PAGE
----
Mark Prior was an NL All-Star and nearly a Award winner with Chicago Cubs. More than a decade before the 2016 team finally did it, Prior and his teammates had a good chance to end the “Curse of the Billy Goat” themselves.
It can be argued without too much effort that Prior could right now be, perhaps should right now be, winding down a career of pitching greatness. It could have been a Hall of Fame career. He had that kind of raw, natural talent.
But one thing that we have come to learn about athletes is that a long, successful career matching talent with results is not guaranteed. Many things have gotten in the way of many such athletes: personality problems, substance abuse, injuries.
For Prior it was the latter of those issues that came up to bite him hard, ending his big league career at just age 25, the same age that current Cubs young superstarwill turn in January.
“Even now, when people hear my name, they still think about the hype and the potential,” said Prior in a self-written piece for Sports Illustrated back in August of this year. “And, inevitably, the injuries.”
The Prior History
In case you’re a bit younger and not familiar with Prior’s story, a little background. He was the Chicago Cubs’ first round choice as the second overall pick in the 2001 MLB Amateur Draft out of USC.
Prior won the Golden Spikes Award in 2001 as the best collegiate player in the nation following a record-setting season at USC. He was the most hyped draft prospect in years, considered by far the top player in the draft.
He was said by some at the time to have near-perfect pitching mechanics. However, following his later troubles, others would claim to have seen the problems coming thanks to his “inverted W” arm action, something that would plague a similar talent named a decade later.
However, the Minnesota Twins cut a pre-draft deal with the talented, a hometown high school kid from St. Paul, and so Prior slipped fortuitously to the Cubs with the second overall pick.
Prior rifled through both AA and AAA in the Cubs minor league system in 2002, and on May 22 received his promotion to the big leagues, less than a year after being drafted.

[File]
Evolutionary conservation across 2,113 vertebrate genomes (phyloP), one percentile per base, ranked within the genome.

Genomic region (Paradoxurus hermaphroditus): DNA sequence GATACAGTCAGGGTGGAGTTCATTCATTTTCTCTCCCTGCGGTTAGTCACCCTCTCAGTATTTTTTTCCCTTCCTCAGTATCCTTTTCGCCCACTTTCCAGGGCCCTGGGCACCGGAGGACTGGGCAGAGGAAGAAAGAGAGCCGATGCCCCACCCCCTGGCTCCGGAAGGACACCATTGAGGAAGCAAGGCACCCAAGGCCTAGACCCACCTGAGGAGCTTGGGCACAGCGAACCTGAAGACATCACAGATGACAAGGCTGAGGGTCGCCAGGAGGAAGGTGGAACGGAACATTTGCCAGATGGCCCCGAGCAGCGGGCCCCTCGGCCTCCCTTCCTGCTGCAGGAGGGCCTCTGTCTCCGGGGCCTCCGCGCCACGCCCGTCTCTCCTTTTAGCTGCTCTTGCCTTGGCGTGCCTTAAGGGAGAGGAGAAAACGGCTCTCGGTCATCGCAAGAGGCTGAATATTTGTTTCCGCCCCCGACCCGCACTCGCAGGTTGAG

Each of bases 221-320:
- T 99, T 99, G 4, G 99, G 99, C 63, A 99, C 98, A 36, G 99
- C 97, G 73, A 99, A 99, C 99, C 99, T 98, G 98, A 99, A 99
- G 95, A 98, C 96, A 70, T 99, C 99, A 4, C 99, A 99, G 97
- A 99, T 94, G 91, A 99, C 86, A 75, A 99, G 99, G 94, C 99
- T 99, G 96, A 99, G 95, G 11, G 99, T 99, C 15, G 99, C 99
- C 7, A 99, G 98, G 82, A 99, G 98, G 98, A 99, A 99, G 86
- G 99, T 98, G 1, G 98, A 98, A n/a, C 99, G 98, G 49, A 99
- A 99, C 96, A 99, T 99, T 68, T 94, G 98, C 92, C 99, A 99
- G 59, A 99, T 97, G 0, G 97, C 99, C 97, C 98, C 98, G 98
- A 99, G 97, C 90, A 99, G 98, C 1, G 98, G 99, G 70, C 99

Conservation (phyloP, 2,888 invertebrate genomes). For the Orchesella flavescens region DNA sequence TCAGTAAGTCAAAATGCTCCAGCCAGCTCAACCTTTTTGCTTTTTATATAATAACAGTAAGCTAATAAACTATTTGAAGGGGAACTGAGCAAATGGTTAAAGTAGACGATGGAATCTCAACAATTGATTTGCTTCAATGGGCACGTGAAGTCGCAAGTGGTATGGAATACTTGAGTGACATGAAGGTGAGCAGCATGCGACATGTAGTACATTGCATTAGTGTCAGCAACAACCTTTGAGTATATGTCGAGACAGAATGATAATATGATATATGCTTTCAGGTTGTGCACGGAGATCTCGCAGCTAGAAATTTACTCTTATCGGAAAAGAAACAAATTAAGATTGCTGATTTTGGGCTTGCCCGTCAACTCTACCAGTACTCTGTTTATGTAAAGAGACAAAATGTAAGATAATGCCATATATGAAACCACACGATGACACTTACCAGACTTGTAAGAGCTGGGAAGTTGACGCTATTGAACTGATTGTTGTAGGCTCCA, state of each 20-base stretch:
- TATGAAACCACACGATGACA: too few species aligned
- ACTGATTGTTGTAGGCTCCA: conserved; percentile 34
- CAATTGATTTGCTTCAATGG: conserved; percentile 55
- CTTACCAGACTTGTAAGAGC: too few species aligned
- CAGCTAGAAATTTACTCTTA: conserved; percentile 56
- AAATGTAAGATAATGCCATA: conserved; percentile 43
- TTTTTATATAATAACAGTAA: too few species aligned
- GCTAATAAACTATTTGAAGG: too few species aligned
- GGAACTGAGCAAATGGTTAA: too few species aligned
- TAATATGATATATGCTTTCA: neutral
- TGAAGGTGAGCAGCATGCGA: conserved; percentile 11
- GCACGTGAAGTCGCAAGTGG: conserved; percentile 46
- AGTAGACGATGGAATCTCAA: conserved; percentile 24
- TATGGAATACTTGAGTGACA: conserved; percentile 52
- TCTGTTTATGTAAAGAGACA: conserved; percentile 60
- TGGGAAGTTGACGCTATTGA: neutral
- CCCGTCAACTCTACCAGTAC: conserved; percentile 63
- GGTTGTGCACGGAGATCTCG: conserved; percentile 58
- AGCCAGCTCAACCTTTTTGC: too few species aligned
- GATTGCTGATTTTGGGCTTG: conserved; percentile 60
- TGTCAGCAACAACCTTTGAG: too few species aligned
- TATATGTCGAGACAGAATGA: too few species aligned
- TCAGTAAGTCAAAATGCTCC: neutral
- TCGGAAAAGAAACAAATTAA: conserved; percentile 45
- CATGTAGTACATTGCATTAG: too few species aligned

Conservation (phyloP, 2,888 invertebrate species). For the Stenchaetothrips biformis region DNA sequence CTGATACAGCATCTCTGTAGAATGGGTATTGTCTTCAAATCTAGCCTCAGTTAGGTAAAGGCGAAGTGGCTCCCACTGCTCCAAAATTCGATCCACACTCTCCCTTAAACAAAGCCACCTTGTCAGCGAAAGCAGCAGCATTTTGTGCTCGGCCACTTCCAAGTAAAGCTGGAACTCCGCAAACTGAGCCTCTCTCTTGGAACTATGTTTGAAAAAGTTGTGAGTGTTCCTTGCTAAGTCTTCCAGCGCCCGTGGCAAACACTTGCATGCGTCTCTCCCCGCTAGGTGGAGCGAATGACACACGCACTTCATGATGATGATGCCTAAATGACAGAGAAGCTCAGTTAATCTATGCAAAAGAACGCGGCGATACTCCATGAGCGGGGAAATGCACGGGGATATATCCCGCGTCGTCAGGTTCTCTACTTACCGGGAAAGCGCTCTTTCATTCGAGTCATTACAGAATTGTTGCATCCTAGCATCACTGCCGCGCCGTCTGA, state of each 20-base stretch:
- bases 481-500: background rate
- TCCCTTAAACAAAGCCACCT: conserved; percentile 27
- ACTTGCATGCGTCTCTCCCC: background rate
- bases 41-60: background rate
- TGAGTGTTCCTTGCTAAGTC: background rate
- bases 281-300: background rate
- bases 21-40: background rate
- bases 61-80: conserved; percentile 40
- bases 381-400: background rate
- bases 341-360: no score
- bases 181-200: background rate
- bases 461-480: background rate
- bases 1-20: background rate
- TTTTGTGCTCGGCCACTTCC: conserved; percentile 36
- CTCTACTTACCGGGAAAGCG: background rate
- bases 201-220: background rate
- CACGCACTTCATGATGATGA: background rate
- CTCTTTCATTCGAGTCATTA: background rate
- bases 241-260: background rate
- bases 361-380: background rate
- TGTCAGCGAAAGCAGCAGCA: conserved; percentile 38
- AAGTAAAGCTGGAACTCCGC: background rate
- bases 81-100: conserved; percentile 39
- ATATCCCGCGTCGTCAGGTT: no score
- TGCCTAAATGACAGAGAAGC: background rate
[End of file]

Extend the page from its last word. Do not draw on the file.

Prior Becomes a Wrigley Star
In his first start in front of the Wrigley Field faithful, Prior was masterful. He shut down the Pittsburgh Pirates on four hits over six innings, striking out 10 batters, and what everyone thought was going to be that Hall of Fame career was off and running.
That first season, Prior remained in the Cubs rotation through August, when he was shut down after tossing 167.2 innings between the minors and MLB combined. The club finished 67-95, and there was no sense pushing his developing arm.
The following year, Prior seized a role in the starting rotation from the beginning as expected. He would go 18-6 in 2003 with a 2.43 ERA, 1.103 WHIP, and 245 strikeouts in 211.1 innings over which he would allow just 183 hits.
At just age 22, Prior was selected to the National League All-Star team, finished third in the Cy Young Award voting, and even came in ninth in voting for the NL Most Valuable Player Award.
He teamed that year with fellow young Cubs pitcherto lead the team to an 88-win season and the NL Central Division crown.
It was believed by many that managerabused his young starting pitchers in an attempt to reach and then advance in the postseason that year. Prior averaged 126 pitches per start in September, and 120 per start in the playoffs.
The Cubs would infamously be knocked out of the playoffs in the NLCS that year by the eventual World Series champion Florida Marlins. With Prior on the mound and the Cubs leading the series 3-2, the team blew a three-run eighth inning lead thanks partially to the Steve Bartman incident.
Physical Problems Derail Cubs Career